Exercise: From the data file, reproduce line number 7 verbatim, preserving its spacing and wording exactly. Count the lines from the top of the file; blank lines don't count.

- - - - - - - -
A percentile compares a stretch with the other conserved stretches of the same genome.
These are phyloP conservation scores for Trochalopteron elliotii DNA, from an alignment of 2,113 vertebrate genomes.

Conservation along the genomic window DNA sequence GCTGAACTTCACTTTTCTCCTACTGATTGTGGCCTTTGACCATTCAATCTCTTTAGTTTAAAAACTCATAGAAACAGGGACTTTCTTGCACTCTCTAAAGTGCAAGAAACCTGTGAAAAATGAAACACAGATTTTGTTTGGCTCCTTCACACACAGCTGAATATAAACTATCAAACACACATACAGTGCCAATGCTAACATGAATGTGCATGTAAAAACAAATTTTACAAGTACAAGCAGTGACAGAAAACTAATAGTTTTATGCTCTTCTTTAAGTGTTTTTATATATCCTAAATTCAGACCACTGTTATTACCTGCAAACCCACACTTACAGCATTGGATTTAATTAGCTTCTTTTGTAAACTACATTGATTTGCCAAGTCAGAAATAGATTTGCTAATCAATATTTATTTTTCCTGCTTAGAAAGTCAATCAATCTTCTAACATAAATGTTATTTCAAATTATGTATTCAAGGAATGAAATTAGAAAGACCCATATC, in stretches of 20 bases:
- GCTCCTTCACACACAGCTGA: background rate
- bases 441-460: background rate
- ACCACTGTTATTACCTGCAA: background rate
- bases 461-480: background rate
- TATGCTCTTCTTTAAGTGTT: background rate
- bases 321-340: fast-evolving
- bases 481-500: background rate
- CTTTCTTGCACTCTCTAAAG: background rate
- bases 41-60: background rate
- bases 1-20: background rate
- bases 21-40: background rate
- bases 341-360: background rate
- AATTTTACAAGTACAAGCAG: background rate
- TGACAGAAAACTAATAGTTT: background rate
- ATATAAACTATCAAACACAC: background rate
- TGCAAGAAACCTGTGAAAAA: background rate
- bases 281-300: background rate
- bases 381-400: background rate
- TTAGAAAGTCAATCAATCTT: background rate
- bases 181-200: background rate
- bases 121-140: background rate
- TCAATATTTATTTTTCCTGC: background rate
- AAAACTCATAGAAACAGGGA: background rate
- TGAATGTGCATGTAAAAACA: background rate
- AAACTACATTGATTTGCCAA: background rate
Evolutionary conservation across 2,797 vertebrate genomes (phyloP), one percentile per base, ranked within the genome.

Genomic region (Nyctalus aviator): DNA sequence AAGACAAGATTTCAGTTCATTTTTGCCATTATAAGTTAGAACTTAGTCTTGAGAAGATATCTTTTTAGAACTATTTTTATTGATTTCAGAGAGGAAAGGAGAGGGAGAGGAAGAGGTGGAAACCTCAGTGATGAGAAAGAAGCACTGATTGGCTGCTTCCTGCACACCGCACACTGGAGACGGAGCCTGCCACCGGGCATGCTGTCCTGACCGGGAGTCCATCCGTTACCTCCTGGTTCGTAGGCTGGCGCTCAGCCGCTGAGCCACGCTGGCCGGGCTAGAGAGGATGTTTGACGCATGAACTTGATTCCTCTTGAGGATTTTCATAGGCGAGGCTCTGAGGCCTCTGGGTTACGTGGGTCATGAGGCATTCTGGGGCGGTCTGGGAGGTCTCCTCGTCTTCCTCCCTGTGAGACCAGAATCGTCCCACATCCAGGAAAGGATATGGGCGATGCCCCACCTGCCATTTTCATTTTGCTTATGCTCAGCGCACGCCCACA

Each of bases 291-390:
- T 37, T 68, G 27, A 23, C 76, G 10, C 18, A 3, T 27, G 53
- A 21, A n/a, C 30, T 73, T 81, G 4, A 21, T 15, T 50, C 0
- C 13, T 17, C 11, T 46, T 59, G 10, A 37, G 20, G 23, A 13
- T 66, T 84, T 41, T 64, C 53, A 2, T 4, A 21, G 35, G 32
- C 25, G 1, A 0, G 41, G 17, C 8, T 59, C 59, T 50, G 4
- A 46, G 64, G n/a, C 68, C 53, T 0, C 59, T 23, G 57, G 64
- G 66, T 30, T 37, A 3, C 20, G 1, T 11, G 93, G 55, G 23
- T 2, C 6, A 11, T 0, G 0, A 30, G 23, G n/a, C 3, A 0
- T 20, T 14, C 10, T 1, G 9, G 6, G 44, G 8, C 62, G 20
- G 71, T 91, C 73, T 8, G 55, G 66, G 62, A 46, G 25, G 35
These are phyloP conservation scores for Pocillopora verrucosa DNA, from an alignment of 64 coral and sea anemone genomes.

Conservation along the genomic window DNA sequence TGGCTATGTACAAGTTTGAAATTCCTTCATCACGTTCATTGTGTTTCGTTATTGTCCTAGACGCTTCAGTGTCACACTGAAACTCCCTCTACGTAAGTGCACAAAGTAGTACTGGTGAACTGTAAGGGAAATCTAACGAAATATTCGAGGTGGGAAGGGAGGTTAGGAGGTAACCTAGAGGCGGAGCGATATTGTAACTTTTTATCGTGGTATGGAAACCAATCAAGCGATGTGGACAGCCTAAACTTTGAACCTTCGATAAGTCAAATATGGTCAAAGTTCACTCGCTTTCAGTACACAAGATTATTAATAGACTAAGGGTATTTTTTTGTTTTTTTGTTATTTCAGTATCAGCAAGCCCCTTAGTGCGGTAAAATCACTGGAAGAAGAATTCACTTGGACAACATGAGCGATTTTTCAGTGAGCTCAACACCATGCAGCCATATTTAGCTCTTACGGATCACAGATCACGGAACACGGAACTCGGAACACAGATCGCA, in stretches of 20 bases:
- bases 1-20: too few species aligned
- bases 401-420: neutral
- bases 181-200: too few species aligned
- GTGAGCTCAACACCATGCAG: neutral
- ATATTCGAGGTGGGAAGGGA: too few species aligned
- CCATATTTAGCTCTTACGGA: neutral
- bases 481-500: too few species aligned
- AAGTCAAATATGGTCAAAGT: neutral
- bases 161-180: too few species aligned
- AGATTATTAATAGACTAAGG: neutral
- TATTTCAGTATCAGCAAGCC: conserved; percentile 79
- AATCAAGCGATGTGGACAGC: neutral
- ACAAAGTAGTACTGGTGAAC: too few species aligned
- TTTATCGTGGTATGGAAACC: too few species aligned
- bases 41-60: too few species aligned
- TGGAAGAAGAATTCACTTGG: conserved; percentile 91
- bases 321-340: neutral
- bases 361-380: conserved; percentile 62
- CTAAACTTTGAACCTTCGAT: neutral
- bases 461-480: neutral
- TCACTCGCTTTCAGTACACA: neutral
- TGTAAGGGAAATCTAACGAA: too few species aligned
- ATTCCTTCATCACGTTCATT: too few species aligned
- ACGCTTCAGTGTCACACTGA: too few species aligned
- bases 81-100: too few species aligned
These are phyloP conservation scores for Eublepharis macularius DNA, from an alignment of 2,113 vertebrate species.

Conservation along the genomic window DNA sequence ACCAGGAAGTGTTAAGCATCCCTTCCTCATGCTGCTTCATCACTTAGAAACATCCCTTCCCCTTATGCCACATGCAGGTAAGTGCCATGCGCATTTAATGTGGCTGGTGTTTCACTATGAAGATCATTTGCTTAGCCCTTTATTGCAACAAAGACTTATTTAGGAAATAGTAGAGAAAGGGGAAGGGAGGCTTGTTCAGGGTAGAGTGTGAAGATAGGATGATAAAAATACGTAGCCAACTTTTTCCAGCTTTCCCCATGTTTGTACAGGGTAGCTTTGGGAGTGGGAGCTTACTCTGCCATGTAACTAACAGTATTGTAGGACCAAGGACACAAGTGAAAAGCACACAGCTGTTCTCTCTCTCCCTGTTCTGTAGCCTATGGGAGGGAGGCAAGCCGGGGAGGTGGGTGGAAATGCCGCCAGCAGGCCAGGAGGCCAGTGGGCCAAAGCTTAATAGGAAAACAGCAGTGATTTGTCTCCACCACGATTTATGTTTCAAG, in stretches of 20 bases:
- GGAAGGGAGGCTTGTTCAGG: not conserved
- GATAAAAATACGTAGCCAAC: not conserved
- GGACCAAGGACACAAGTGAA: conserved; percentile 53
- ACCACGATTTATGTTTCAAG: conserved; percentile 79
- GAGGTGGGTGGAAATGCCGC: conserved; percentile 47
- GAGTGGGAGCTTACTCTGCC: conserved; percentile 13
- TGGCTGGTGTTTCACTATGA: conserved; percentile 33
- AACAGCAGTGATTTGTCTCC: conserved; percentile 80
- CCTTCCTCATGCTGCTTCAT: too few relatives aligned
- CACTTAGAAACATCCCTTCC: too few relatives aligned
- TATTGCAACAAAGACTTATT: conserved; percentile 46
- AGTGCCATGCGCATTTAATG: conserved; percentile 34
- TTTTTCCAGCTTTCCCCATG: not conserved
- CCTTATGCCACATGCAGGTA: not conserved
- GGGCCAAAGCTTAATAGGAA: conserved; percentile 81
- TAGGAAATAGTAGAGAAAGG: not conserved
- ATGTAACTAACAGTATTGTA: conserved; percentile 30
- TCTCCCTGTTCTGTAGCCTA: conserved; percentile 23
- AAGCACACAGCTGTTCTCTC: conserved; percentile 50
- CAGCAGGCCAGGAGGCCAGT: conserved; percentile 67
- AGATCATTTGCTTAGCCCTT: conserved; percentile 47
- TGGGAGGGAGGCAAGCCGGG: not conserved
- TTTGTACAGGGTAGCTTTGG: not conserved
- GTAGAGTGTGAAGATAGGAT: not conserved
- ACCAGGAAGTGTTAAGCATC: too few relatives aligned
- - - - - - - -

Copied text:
- bases 461-480: background rate